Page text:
Due to the lapse in appropriations, Department of Justice websites will not be regularly updated. The Department’s essential law enforcement and national security functions will continue. Please refer to the Department of Justice’s contingency plan for more information.

Vesting of Iranian Assets


Because the International Emergency Economic Powers Act does not authorize vesting of foreign property, and the Trading with the Enemy Act authorizes vesting only in wartime, in the absence of a declaration of war against Iran it would be necessary to seek new legislation in order for the United States to take title to the blocked Iranian assets.

No domestic constitutional issue would be raised by legislation authorizing the vesting of Iranian government property; moreover, vesting for the benefit of either private claimants or the U.S. government would be consistent with principles of international law, either as a self-help method of securing payment for damages, or as a reprisal for Iran’s continuing violations of international law.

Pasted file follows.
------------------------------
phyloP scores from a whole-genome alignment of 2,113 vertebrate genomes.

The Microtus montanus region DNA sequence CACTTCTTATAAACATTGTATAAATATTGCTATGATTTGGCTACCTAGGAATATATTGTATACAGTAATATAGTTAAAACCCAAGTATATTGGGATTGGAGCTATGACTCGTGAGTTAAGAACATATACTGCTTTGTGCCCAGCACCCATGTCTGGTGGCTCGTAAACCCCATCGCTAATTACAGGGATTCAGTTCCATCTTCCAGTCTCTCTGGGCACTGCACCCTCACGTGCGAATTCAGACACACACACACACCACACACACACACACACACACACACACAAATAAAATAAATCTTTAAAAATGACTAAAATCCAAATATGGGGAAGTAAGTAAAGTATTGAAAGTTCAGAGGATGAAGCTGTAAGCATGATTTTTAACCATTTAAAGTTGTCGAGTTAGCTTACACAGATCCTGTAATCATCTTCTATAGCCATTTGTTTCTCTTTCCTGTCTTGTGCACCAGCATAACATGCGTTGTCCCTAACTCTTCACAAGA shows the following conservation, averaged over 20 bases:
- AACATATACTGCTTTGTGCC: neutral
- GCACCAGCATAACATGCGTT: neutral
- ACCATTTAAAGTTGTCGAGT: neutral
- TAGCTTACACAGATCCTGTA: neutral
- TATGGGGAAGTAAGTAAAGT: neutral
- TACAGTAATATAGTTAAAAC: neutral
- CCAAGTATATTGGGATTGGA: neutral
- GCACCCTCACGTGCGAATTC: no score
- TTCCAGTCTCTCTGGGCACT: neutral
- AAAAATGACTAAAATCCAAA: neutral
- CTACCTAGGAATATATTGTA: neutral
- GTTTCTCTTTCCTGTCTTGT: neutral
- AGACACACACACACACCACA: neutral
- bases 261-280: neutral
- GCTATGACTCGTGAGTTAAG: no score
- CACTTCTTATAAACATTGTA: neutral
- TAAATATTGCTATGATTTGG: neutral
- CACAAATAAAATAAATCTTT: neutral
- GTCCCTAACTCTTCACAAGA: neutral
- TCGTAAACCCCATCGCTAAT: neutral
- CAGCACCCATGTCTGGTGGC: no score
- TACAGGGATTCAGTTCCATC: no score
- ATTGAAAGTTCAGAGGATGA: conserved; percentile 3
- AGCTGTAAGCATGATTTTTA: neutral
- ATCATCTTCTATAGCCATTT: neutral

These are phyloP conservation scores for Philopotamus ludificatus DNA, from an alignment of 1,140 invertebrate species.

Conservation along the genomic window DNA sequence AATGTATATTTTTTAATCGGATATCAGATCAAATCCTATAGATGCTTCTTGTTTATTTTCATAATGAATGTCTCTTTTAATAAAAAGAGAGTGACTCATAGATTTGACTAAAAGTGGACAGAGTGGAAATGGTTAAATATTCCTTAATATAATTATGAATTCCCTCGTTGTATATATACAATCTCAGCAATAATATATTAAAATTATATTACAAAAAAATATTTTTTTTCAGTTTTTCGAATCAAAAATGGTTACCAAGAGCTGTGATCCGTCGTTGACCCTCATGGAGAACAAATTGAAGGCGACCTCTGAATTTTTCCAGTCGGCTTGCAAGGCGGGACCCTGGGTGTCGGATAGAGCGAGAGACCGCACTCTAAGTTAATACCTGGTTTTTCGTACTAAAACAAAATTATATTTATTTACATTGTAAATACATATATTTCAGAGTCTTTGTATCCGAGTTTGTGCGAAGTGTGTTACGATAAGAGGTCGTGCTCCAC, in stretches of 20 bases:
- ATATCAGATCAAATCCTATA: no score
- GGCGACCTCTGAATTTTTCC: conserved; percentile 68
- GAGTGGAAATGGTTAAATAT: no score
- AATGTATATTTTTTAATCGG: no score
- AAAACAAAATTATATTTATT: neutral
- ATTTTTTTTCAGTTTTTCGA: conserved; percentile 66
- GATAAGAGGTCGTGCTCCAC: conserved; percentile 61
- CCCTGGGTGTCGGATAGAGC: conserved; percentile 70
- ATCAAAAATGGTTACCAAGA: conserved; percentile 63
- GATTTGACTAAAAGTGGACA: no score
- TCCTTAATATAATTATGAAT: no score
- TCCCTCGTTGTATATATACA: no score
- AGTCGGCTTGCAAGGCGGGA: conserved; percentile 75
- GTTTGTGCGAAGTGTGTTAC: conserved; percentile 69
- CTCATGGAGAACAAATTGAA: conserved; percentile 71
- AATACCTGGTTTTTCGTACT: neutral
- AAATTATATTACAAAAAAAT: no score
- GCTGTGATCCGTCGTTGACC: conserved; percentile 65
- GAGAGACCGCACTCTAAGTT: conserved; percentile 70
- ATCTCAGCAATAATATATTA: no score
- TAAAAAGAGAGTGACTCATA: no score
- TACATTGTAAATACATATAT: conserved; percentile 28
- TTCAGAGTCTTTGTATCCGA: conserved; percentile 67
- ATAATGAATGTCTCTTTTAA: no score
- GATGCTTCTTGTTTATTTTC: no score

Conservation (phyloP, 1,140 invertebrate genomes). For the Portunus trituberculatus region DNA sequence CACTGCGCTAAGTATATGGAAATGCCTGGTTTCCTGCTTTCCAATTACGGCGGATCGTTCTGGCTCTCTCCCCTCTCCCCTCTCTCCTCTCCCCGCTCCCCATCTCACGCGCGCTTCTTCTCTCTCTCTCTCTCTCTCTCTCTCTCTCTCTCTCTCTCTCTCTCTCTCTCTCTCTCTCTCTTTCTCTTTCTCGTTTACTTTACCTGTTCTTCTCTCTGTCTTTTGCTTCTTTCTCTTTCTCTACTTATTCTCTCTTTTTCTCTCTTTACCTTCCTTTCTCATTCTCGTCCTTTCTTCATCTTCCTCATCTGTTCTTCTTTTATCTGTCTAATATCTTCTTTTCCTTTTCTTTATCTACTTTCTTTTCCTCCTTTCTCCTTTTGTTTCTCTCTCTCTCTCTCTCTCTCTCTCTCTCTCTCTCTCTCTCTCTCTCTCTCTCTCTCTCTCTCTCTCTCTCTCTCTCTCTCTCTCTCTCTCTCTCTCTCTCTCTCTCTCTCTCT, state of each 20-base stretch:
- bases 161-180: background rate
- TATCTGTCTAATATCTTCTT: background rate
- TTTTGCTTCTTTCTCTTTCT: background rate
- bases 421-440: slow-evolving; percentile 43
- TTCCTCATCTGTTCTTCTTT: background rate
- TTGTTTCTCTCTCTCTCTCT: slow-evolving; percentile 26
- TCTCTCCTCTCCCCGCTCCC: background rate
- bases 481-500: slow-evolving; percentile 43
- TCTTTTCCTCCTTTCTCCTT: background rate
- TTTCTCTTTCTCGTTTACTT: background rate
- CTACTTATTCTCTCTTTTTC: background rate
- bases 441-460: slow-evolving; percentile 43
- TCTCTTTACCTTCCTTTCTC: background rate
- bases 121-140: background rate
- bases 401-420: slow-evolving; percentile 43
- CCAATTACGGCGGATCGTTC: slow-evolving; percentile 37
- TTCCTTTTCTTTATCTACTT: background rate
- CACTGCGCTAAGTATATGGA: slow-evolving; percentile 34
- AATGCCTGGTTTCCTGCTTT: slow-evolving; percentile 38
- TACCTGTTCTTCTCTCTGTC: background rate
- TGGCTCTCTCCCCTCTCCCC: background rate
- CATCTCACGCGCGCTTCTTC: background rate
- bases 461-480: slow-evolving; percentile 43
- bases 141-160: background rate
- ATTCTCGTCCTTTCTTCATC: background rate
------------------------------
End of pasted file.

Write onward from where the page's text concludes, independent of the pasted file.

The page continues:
Vesting legislation would have little effect on pending domestic litigation involving the blocked Iranian assets, and its effect on pre-judgment attachments would depend upon the validity of such attachments under state law.  Vesting legislation would not be enforceable against property located abroad, and would therefore have no effect on foreign litigation involving Iranian dollar deposits in U.S. branch banks abroad, unless foreign courts were to hold that such dollar deposits are in reality located at the home office of the banks in the United States.

Updated July 9, 2014